The Six: A closer look at some of the artists on show at Art Dubai 2019

Art Dubai takes place on March 19 to 23. (AFP)
Updated 20 March 2019
0

The Six: A closer look at some of the artists on show at Art Dubai 2019

DUBAI: There are more than 500 artists on show at the region’s largest art fair, set to wrap up on March 23, and we’ve taken a closer look at six of them.

Daniah Al-Saleh

Al-Saleh, winner of this year’s Ithra Art Prize, unveiled her piece, “Sawtam” — Arabic for phoneme, the smallest unit of sound in a language. The artist recorded herself pronouncing all the 28 Arabic phonemes and created visual images of the sound waves of each.

Luis E. López-Chávez

The Cuban artist created a series of carpet-based works while on a 40-day residency in Dubai. He told Arab News that his work is all about merging the public — through allusions to graffiti — and the private spheres.

Samia Halaby

Showcased by the Dubai-based Ayyam Gallery, Halaby is a Palestinian artist who lives in New York and creates stunning, block-printed works that are exploding with color.

Rashed Al-Shashai

Saudi artist Al-Shashai created this lit-up, delicate piece called “Brand 2” in 2019.

Tomas Dauksa

One of the most fun pieces we spotted, “No Limit” by Dauksa featured battery-operated, fantastical, animal-like creations careening across the floor.

Mohamed Ahmed Ibrahim

Shown by the Lawrie Shabibi gallery, “Robot 4” is a cardboard and papier-mâché creation that meshed together rudimentary materials with the futuristic concept of robot technology.


UAE gift helps French palace reopen ‘forgotten theater’

Updated 18 June 2019
0

UAE gift helps French palace reopen ‘forgotten theater’

  • Now called the Sheikh Khalifa bin Zayed Al-Nahyan Theatre, it is the latest example of the close relations between Paris and Abu Dhabi
  • The UAE capital already hosts the Louvre Abu Dhabi, opened by Crown Prince Mohammed bin Zayed and President Emmanuel Macron in 2017

FONTAINEBLEAU: An exquisite 19th-century French theater outside Paris that fell into disuse for one and half centuries has been restored with the help of a €10 million donation from oil-rich Abu Dhabi.
The Napoleon III theater at Fontainebleau Palace south of Paris was built between 1853 and 1856 under the reign of the nephew of emperor Napoleon I.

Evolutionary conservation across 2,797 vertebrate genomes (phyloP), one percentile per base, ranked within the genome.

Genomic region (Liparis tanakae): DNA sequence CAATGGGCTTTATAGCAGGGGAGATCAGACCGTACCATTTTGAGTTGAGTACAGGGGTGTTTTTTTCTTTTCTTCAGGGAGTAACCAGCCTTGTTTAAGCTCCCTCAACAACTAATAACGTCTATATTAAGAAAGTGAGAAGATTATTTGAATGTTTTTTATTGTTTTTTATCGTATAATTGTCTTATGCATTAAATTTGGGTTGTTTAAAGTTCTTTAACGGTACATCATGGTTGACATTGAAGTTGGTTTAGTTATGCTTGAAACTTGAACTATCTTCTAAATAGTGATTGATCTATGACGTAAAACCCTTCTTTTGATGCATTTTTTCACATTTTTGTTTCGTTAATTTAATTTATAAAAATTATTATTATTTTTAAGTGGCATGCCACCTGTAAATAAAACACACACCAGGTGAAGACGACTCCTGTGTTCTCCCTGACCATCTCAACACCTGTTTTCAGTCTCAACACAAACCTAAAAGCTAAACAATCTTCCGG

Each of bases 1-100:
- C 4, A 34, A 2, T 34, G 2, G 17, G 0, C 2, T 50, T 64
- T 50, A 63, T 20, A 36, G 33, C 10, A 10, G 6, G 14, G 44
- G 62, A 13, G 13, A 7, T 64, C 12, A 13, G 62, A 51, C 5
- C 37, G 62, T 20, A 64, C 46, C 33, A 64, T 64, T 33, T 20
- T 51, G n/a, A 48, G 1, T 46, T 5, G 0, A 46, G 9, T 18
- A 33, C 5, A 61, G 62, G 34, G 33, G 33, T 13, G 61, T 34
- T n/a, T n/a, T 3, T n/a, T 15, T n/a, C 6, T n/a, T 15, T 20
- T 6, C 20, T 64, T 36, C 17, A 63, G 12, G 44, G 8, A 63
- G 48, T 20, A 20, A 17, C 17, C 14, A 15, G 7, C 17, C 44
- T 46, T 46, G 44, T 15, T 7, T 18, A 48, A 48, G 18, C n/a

It opened in 1857 but was used only a dozen times, which has helped preserve its gilded adornments, before being abandoned in 1870 after the fall of Napoleon III.
But during a state visit to France in 2007, Sheikh Khalifa, ruler of Abu Dhabi and president of the United Arab Emirates, was reportedly entranced by the abandoned theater and offered €10 million ($11.2 million) on the spot for its restoration.
After a project that has lasted 12 years the theater is now being reopened.
An official inauguration is expected soon, hosted by French Culture Minister Franck Riester and attended by UAE Foreign Minister Abdullah bin Zayed Al-Nahyan.
Now called the Sheikh Khalifa bin Zayed Al-Nahyan Theatre, it is the latest example of the close relations between Paris and Abu Dhabi.
The UAE capital already hosts the Louvre Abu Dhabi, opened by Crown Prince Mohammed bin Zayed and President Emmanuel Macron in 2017, the first foreign institution to carry the name of the great Paris museum.
For all its ornate beauty, the theater has hardly ever been used for its orginal purpose, hosting only a dozen performances between 1857 and 1868, each attended by around 400 people.
“While it had been forgotten, the theater was in an almost perfect state,” said the head of the Fontainebleau Palace, Jean-Francois Hebert.
“Let us not waste this jewel, and show this extraordinary place of decorative arts,” he added.
According to the palace, the theater is “probably the last in Europe to have kept almost all its original machinery, lighting and decor.”
Having such a theater was the desire of Napoleon III’s wife Eugenie. But after the defeat, his capture in the Franco-Prussian war in 1870 and the declaration of France’s Third Republic, the theater fell into virtual oblivion.
Following the renovation, the theater will mainly be a place to visit and admire, rather than for regularly holding concerts.
“The aim is not to give the theater back to its first vocation” given its “very fragile structure,” said Hebert.
Short shows and recitals may be performed in exceptional cases, under the tightest security measures and fire regulations. But regular guided tours will allow visitors to discover the site, including the stage sets.
The restoration aimed to use as little new material as possible, with 80 percent of the original material preserved.
The opulent central chandelier — three meters high and 2.5 meters wide — has been restored to its original form.